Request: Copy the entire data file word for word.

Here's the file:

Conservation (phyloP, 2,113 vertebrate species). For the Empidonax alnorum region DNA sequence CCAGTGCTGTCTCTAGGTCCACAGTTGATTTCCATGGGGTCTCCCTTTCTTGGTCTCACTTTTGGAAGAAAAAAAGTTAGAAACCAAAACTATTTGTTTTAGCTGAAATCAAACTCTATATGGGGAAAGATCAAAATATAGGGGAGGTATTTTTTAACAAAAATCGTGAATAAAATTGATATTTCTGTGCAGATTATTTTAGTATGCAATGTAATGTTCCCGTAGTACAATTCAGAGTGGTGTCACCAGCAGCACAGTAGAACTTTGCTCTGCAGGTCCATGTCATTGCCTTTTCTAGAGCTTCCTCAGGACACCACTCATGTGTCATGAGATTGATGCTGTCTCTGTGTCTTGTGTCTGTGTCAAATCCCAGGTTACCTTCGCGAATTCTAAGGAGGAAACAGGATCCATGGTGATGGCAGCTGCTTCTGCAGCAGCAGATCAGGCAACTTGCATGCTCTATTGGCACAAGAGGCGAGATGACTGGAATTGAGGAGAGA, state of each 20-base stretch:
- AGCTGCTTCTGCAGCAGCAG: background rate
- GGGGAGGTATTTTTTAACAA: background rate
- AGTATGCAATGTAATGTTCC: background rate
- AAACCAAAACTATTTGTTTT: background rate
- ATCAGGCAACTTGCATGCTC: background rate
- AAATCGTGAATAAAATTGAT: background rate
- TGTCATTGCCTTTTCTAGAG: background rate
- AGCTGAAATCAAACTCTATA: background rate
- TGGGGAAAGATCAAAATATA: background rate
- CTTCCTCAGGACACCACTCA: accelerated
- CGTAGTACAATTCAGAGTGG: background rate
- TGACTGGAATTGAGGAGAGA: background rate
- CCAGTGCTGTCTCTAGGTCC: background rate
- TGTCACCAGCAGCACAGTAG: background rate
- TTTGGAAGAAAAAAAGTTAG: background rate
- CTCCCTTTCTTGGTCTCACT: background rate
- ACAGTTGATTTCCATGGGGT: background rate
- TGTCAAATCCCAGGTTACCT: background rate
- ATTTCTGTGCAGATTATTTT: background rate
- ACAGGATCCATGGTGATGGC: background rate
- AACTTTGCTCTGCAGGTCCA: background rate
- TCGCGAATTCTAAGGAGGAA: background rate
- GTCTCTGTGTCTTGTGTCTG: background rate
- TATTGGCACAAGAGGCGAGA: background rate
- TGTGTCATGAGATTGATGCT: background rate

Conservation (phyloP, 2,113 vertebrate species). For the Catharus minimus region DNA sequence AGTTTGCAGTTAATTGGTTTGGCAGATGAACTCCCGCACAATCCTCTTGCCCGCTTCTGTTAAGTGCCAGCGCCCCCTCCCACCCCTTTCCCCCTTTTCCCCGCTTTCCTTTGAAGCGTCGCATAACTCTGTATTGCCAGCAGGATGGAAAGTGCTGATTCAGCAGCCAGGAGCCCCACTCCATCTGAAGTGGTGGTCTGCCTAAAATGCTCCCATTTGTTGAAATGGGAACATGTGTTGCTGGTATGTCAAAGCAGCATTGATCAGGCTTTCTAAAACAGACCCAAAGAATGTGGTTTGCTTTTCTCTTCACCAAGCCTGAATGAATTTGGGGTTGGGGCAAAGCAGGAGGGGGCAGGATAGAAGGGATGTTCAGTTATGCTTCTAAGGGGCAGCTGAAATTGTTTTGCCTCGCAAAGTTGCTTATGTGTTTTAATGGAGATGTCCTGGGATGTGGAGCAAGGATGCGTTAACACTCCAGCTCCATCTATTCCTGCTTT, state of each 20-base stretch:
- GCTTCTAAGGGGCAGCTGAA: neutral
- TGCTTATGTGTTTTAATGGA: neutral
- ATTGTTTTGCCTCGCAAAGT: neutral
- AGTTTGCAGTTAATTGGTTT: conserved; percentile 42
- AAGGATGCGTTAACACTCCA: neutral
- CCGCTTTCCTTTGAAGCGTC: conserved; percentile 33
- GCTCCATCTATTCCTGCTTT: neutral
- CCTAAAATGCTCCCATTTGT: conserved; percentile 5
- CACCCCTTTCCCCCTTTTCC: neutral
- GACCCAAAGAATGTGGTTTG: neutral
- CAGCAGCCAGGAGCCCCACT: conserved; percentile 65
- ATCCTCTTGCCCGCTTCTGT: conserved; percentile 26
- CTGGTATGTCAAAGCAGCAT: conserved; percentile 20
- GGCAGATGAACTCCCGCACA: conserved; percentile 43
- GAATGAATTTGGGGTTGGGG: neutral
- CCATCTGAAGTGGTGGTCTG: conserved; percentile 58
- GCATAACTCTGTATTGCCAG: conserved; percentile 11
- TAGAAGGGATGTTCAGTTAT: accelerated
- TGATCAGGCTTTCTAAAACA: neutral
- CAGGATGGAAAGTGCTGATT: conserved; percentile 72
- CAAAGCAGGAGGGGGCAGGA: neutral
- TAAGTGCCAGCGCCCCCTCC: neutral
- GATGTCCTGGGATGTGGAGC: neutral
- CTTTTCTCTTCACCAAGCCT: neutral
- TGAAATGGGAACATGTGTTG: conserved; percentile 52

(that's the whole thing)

Conservation (phyloP, 2,113 vertebrate species). For the Empidonax alnorum region DNA sequence CCAGTGCTGTCTCTAGGTCCACAGTTGATTTCCATGGGGTCTCCCTTTCTTGGTCTCACTTTTGGAAGAAAAAAAGTTAGAAACCAAAACTATTTGTTTTAGCTGAAATCAAACTCTATATGGGGAAAGATCAAAATATAGGGGAGGTATTTTTTAACAAAAATCGTGAATAAAATTGATATTTCTGTGCAGATTATTTTAGTATGCAATGTAATGTTCCCGTAGTACAATTCAGAGTGGTGTCACCAGCAGCACAGTAGAACTTTGCTCTGCAGGTCCATGTCATTGCCTTTTCTAGAGCTTCCTCAGGACACCACTCATGTGTCATGAGATTGATGCTGTCTCTGTGTCTTGTGTCTGTGTCAAATCCCAGGTTACCTTCGCGAATTCTAAGGAGGAAACAGGATCCATGGTGATGGCAGCTGCTTCTGCAGCAGCAGATCAGGCAACTTGCATGCTCTATTGGCACAAGAGGCGAGATGACTGGAATTGAGGAGAGA, state of each 20-base stretch:
- AGCTGCTTCTGCAGCAGCAG: background rate
- GGGGAGGTATTTTTTAACAA: background rate
- AGTATGCAATGTAATGTTCC: background rate
- AAACCAAAACTATTTGTTTT: background rate
- ATCAGGCAACTTGCATGCTC: background rate
- AAATCGTGAATAAAATTGAT: background rate
- TGTCATTGCCTTTTCTAGAG: background rate
- AGCTGAAATCAAACTCTATA: background rate
- TGGGGAAAGATCAAAATATA: background rate
- CTTCCTCAGGACACCACTCA: accelerated
- CGTAGTACAATTCAGAGTGG: background rate
- TGACTGGAATTGAGGAGAGA: background rate
- CCAGTGCTGTCTCTAGGTCC: background rate
- TGTCACCAGCAGCACAGTAG: background rate
- TTTGGAAGAAAAAAAGTTAG: background rate
- CTCCCTTTCTTGGTCTCACT: background rate
- ACAGTTGATTTCCATGGGGT: background rate
- TGTCAAATCCCAGGTTACCT: background rate
- ATTTCTGTGCAGATTATTTT: background rate
- ACAGGATCCATGGTGATGGC: background rate
- AACTTTGCTCTGCAGGTCCA: background rate
- TCGCGAATTCTAAGGAGGAA: background rate
- GTCTCTGTGTCTTGTGTCTG: background rate
- TATTGGCACAAGAGGCGAGA: background rate
- TGTGTCATGAGATTGATGCT: background rate

Conservation (phyloP, 2,113 vertebrate species). For the Catharus minimus region DNA sequence AGTTTGCAGTTAATTGGTTTGGCAGATGAACTCCCGCACAATCCTCTTGCCCGCTTCTGTTAAGTGCCAGCGCCCCCTCCCACCCCTTTCCCCCTTTTCCCCGCTTTCCTTTGAAGCGTCGCATAACTCTGTATTGCCAGCAGGATGGAAAGTGCTGATTCAGCAGCCAGGAGCCCCACTCCATCTGAAGTGGTGGTCTGCCTAAAATGCTCCCATTTGTTGAAATGGGAACATGTGTTGCTGGTATGTCAAAGCAGCATTGATCAGGCTTTCTAAAACAGACCCAAAGAATGTGGTTTGCTTTTCTCTTCACCAAGCCTGAATGAATTTGGGGTTGGGGCAAAGCAGGAGGGGGCAGGATAGAAGGGATGTTCAGTTATGCTTCTAAGGGGCAGCTGAAATTGTTTTGCCTCGCAAAGTTGCTTATGTGTTTTAATGGAGATGTCCTGGGATGTGGAGCAAGGATGCGTTAACACTCCAGCTCCATCTATTCCTGCTTT, state of each 20-base stretch:
- GCTTCTAAGGGGCAGCTGAA: neutral
- TGCTTATGTGTTTTAATGGA: neutral
- ATTGTTTTGCCTCGCAAAGT: neutral
- AGTTTGCAGTTAATTGGTTT: conserved; percentile 42
- AAGGATGCGTTAACACTCCA: neutral
- CCGCTTTCCTTTGAAGCGTC: conserved; percentile 33
- GCTCCATCTATTCCTGCTTT: neutral
- CCTAAAATGCTCCCATTTGT: conserved; percentile 5
- CACCCCTTTCCCCCTTTTCC: neutral
- GACCCAAAGAATGTGGTTTG: neutral
- CAGCAGCCAGGAGCCCCACT: conserved; percentile 65
- ATCCTCTTGCCCGCTTCTGT: conserved; percentile 26
- CTGGTATGTCAAAGCAGCAT: conserved; percentile 20
- GGCAGATGAACTCCCGCACA: conserved; percentile 43
- GAATGAATTTGGGGTTGGGG: neutral
- CCATCTGAAGTGGTGGTCTG: conserved; percentile 58
- GCATAACTCTGTATTGCCAG: conserved; percentile 11
- TAGAAGGGATGTTCAGTTAT: accelerated
- TGATCAGGCTTTCTAAAACA: neutral
- CAGGATGGAAAGTGCTGATT: conserved; percentile 72
- CAAAGCAGGAGGGGGCAGGA: neutral
- TAAGTGCCAGCGCCCCCTCC: neutral
- GATGTCCTGGGATGTGGAGC: neutral
- CTTTTCTCTTCACCAAGCCT: neutral
- TGAAATGGGAACATGTGTTG: conserved; percentile 52